How to Get Your Products into Shops

This is probably the number one question I get on a regular basis.

I’m a designer, I have a range of products that I have created, and I want to get them into shops. Where do I start?


I’m a designer. I already have them in shops, but how do I get more repeat orders?

Like many creative people, you’ve spent a long time thinking through your idea, designing it, making it, pricing it, and now you are ready to launch it out to the public.

You are ready to go retail. To have your product stocked in leading shops in Australia.

But you don’t know where to start.

Here are some steps to get you started on the retail stockist path.

Know who will love your product… and you

I don’t mean the shop, I mean the customer who will buy your product. Who is this person? Spend some time thinking about this ideal customer, and get inside her head.

Where does this person shop?

Know where your ideal customer shops

This is your target ideal shop. If you best customer shops here, then this is probably where you should be stocked, isn’t it? What do you know about this shop? If it is local, go visit and look at the products that are on the shelf right now. Do yours fit alongside these products?

Get inside the head of the ideal retailer

Do a scouting mission to this ideal stockist. Look at the products on the shelves, and picture yours there. Would you have to beat out a competitor, or is there room for your product alongside what is currently stocked?

What about the shop owner? Is it is chain of shops or not?

What can you find out about the shop owner?

The more you can understand them, and know them, the more you are likely to be able to have a productive sales conversation with them.

Know why your product should be stocked on their shelves

Retail space is expensive. The shop owner, or stockist, needs a good reason to clear off some space for your product. Above all other products.

What is the reason?

What makes your product unique?

Be prepared to tell the retailer in one sentence why they should stock your product.

This is called your Unique Selling Proposition, and we’ve got a handy quick guide on how to create it If you post up your USP, I promise I’ll look at it and help you out.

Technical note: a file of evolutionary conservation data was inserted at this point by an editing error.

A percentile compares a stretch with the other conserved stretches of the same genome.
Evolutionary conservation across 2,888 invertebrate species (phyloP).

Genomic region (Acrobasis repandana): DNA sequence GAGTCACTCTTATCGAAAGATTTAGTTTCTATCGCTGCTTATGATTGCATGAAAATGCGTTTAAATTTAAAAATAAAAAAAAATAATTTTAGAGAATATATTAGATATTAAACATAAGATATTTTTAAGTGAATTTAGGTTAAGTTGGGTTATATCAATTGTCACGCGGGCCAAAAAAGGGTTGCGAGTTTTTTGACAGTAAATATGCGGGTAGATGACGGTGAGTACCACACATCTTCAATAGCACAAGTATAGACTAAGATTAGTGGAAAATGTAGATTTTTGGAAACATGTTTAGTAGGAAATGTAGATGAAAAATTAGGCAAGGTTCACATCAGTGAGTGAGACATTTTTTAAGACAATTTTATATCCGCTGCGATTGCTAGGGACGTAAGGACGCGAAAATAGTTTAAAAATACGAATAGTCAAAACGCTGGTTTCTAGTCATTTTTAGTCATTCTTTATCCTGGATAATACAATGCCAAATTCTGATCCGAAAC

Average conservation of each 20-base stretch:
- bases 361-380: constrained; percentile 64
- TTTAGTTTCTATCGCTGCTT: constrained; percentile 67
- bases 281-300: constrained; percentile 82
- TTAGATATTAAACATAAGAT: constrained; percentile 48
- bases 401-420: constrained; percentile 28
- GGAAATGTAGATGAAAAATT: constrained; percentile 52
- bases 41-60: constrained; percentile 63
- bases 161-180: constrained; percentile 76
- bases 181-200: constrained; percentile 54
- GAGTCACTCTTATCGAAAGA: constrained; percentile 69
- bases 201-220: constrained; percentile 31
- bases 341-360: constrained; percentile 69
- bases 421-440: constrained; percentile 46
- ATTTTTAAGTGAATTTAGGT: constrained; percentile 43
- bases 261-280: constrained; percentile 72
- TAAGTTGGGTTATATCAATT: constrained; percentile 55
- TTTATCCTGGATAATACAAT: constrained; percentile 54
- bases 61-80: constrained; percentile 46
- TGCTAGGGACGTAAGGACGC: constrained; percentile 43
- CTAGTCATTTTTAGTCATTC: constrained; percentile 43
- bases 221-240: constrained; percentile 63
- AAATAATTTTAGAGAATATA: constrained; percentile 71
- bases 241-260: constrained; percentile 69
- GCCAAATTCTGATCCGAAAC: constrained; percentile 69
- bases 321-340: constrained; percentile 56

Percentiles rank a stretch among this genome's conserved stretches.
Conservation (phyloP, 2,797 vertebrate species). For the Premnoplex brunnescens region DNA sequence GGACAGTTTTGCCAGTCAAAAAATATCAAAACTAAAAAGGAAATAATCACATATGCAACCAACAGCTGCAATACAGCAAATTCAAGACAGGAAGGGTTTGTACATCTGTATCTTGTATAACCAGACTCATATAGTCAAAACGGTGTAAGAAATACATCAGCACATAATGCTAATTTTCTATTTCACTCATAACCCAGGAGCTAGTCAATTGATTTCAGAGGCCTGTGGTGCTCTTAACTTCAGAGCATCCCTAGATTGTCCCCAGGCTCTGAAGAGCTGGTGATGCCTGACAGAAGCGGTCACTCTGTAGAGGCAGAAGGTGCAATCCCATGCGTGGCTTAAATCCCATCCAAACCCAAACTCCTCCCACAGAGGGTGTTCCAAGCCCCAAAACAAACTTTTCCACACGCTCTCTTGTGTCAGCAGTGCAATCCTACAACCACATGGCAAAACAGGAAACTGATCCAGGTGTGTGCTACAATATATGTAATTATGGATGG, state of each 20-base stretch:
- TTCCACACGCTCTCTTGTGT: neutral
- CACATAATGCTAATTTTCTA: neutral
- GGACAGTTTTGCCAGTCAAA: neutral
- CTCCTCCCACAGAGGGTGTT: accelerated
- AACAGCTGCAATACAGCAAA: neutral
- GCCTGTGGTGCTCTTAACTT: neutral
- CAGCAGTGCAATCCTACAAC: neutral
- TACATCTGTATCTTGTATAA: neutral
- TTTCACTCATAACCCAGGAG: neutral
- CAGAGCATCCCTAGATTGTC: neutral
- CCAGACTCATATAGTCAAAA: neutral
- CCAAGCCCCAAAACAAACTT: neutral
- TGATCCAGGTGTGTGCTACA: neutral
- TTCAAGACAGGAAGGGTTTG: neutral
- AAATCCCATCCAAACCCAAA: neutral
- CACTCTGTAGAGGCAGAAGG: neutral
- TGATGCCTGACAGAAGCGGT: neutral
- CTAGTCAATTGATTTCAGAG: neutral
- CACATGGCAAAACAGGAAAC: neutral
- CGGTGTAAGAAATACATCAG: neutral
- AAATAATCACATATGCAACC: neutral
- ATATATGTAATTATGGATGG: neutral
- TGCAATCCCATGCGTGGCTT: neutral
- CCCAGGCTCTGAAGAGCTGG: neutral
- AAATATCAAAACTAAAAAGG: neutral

Know who your competitors are and why you are better

It can be easy to create our products in a vacuum, blissfully unaware of what other companies are doing. If we are to have a real conversation with a retailer about why your products and not theirs, then you need to know how ‘they’ are.

Google and look at what is available within Australia. Please don’t google ‘handmade necklace’. This is too narrow, and your competitor isn’t just other handmakers, it is anyone who sells necklaces.

Make a list of your competition, and visit their websites to see what they have, and what is in direct competition with you.

If they have reviews on their website, read what their customers are saying about them. What would your customers say about you?

Go back to your USP, and rewrite it so that you stand out from your competitors.

Know your pricing details

Make sure that you have priced your products to allow for a typical markup and margin for the retailer. This can vary depending on the industry you are in. For example, most clothing boutique will expect a minimum of 100% markup.

This means that if you sell your product to a shop for $10 (including GST), then the shop owner will expect to sell it for $20.

Most retailers are going to expect a bigger markup, so be prepared for this.

To be an effective wholesaler, you need to have a great sales catalogue. For a swipe file full of FREE wholesale catalogues, go to the Line Sheet Swipe File.


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